Ack! When I do charity 30-page critiques, I spend a lot of time deleting out this kind of repetition. By the way, established writers sometimes do this too and this is when you hope that the author has a great editor who will judiciously cut these moments.

Writers do it to make sure the reader fully understands or gets the joke.

Trust me, if you did your scene right, you won’t need this inner monologue contemplation.

While I was at the SCBWI conference over the weekend, it occurred to me that I should create a workshop on how to critique. The audience would be critique partners looking to develop their skills so as to help one another.

I think I would call it Critique Like An Agent.

An Observation On Character Development

STATUS: It’s such a gorgeous day in Denver. I’m ready to pop out early and take Chutney for a long walk.

What’s playing on the XM or iPod right now? WALK ON THE WILD SIDE Edie Brickell & The New Bohemians

This weekend I did my first SCBWI conference. For those of you unfamiliar with the acronym, it stands for the Society of Children’s Book Writers and Illustrators. I just had a blast.

As I’ve done in the past, I did my 2-pages or First pages workshop where writers submit their opening pages, it gets read aloud, and I say yay or nay–would I have read on and why.

This time, I had something happen that has never happened before. My reader chose the first three at random and read them aloud. I would have read on for all three.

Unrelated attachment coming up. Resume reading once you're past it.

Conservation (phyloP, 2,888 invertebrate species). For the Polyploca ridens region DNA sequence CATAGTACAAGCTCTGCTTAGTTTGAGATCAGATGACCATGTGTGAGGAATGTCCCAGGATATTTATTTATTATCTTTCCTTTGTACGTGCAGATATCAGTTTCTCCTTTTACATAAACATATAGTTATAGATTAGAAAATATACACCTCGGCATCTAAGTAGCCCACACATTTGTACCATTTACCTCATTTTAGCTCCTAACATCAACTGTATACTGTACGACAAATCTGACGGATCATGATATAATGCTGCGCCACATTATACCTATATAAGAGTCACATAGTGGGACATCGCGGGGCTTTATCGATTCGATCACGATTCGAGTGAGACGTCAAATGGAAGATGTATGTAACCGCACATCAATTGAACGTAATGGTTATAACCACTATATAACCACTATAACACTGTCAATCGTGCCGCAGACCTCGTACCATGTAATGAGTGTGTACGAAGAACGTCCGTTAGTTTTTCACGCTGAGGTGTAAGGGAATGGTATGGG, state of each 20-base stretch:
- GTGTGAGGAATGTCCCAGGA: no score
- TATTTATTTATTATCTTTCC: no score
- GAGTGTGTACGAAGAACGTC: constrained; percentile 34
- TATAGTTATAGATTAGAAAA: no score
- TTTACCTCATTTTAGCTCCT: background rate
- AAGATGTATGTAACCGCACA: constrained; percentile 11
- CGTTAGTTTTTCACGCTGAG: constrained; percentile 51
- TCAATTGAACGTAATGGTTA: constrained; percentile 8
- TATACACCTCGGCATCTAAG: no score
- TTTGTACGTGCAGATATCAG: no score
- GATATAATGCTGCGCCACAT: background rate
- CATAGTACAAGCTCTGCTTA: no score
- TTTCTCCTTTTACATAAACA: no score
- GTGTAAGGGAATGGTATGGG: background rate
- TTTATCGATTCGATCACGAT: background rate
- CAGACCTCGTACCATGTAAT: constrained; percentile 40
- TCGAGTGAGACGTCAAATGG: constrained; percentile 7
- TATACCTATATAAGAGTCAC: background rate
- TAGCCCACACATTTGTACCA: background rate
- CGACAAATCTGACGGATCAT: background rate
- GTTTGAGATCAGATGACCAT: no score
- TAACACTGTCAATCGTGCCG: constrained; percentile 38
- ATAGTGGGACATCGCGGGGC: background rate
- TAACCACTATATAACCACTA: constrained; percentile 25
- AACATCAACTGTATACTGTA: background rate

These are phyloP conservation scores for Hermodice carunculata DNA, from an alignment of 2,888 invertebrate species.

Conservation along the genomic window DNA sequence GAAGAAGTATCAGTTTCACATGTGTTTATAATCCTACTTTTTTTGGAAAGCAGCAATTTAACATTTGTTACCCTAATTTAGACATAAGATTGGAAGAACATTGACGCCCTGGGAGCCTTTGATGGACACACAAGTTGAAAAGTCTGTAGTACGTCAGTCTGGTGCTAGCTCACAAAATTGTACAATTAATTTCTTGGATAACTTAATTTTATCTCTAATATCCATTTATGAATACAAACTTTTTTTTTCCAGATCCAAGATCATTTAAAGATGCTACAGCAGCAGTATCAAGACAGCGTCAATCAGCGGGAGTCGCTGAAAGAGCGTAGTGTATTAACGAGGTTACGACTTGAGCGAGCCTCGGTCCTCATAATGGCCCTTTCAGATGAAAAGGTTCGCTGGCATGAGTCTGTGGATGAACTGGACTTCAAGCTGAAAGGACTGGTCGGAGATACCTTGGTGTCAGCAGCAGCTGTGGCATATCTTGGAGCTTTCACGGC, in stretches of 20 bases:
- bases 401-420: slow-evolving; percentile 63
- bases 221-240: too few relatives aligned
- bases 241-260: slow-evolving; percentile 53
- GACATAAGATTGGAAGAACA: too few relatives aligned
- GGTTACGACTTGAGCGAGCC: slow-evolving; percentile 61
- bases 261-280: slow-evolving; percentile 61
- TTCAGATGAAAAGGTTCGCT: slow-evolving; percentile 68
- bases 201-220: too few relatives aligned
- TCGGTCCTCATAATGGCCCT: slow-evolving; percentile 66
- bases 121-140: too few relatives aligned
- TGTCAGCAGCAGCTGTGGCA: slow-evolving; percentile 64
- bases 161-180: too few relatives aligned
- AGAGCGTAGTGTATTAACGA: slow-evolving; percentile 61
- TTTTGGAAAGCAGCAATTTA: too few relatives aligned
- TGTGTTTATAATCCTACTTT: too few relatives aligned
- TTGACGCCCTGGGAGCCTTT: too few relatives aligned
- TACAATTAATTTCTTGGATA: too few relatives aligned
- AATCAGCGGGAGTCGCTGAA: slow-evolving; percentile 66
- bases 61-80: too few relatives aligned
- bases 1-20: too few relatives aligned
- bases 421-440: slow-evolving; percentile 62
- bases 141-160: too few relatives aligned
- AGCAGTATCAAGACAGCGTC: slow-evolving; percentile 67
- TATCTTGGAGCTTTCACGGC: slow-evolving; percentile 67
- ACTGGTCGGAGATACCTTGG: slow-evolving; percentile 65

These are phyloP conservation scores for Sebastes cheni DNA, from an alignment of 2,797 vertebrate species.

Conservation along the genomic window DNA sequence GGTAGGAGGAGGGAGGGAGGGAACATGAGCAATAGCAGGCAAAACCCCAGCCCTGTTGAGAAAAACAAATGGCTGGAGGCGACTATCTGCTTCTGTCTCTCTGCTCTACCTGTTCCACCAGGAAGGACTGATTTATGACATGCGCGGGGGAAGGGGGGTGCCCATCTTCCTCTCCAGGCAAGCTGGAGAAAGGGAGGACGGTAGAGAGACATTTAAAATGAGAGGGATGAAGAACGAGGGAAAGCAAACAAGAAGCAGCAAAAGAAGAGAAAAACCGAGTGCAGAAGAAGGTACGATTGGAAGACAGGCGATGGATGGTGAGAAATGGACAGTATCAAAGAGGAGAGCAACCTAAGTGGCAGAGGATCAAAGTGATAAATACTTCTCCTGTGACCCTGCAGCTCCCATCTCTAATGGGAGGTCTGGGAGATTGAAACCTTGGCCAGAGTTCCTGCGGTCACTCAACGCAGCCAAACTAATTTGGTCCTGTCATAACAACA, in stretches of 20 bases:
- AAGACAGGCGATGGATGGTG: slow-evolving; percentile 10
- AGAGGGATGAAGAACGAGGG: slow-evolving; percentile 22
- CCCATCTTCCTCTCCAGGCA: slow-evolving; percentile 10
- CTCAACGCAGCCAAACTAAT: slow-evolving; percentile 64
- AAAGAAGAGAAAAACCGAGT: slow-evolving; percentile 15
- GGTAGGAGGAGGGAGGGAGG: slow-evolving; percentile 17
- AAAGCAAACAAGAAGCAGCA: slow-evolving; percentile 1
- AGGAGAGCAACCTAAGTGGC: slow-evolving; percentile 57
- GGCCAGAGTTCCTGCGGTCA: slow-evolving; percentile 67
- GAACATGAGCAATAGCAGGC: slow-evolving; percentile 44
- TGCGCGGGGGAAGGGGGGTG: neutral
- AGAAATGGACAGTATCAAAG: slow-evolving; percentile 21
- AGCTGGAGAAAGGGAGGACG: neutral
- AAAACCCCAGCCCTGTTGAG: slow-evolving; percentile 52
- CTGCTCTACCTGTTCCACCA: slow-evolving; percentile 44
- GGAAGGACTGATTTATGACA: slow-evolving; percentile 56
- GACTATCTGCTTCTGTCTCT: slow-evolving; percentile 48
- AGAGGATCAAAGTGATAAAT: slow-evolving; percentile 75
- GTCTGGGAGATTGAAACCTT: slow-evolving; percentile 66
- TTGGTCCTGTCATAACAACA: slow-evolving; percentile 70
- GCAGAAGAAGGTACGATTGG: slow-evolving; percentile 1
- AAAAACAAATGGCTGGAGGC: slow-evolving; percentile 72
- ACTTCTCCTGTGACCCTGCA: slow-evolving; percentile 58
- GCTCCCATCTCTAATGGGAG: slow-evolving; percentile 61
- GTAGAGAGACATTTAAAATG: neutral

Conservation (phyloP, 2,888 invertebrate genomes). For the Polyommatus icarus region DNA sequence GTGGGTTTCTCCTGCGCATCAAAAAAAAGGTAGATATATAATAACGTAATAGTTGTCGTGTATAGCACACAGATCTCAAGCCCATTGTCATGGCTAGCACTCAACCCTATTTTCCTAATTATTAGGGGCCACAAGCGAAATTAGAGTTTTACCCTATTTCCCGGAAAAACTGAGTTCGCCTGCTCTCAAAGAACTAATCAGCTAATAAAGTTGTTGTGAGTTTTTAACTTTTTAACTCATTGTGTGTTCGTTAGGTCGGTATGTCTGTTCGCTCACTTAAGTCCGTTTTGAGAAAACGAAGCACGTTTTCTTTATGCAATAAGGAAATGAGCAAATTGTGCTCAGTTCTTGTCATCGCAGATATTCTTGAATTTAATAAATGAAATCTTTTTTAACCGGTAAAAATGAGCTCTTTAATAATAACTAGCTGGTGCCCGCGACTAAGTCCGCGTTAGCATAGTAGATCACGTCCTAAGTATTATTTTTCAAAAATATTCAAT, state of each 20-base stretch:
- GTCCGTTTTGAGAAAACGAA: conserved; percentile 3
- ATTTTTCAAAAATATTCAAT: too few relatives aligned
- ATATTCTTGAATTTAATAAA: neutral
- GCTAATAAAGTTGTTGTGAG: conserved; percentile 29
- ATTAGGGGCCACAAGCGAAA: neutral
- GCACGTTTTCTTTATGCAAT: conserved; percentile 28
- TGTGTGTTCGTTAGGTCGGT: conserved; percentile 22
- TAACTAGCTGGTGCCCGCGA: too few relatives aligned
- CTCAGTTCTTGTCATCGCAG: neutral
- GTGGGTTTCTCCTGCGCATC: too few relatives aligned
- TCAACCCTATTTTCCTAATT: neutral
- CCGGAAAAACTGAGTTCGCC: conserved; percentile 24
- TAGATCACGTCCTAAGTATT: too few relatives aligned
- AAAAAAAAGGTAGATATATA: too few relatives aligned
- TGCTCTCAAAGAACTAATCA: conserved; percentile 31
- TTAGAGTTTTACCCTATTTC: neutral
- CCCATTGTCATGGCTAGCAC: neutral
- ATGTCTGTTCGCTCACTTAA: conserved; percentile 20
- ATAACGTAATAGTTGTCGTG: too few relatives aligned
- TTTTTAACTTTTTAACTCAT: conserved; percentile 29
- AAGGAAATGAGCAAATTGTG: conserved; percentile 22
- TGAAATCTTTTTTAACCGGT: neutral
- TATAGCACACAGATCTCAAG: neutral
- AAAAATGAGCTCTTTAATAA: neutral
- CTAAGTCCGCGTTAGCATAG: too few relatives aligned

That’s rare. I’ve given this workshop a dozen or so times and I’ve usually found only one submission that I would have read further on. 99.9% of what we see isn’t quite ready for an agent to review. By the way, this is not to stay it will never be ready. Just that it wasn’t quite there in this incarnation.

Trust me, I don’t want to stomp on writers’ dreams!

For this workshop, I noticed a couple of beginning writer mistakes that I haven’t really talked about yet so I thought I would tackle some.

Beginning Writer Mistake: Opening scenes that make it clear that the writer has not thought through the character’s backstory and history before writing the scene.

What do I mean by this? I can tell from reading the scene that the writer is simply trying to create an exciting opening and if the writer had stopped to think about it, there is no way the characters would react as written if the characters had a clear history with either the other character in the scene or to the event.

For example, a Grandma loves to drive fast, in direct opposition to most people’s perception of how a grandmother would drive. So the writer wants to show this quirky trait and thus writes an opening scene from the grandchild’s perspective who is reacting wildly to the grandmother’s driving.

However, if the character is often driven by her grandmother, she’d be used to her Nana’s rather erratic speed demon driving habit. So given that history, she wouldn’t react dramatically to it; it would be normal.

Do you see what I mean? The writer should approach the scene with the above assumption. Now the writer can still have this opening erratic driving scene but the grandchild character’s reaction would be written differently with this history in mind.

And if it’s the first time the grandmother has ever driven that character, then that would need to be made clear and then the character could react dramatically. The scene would then work.

But I often see slush pile submissions where it’s clear to me that the writer hasn’t quite gotten knowledgeable about his or her characters before jumping in to writing scenes about them.

Just another writing tip to keep in mind!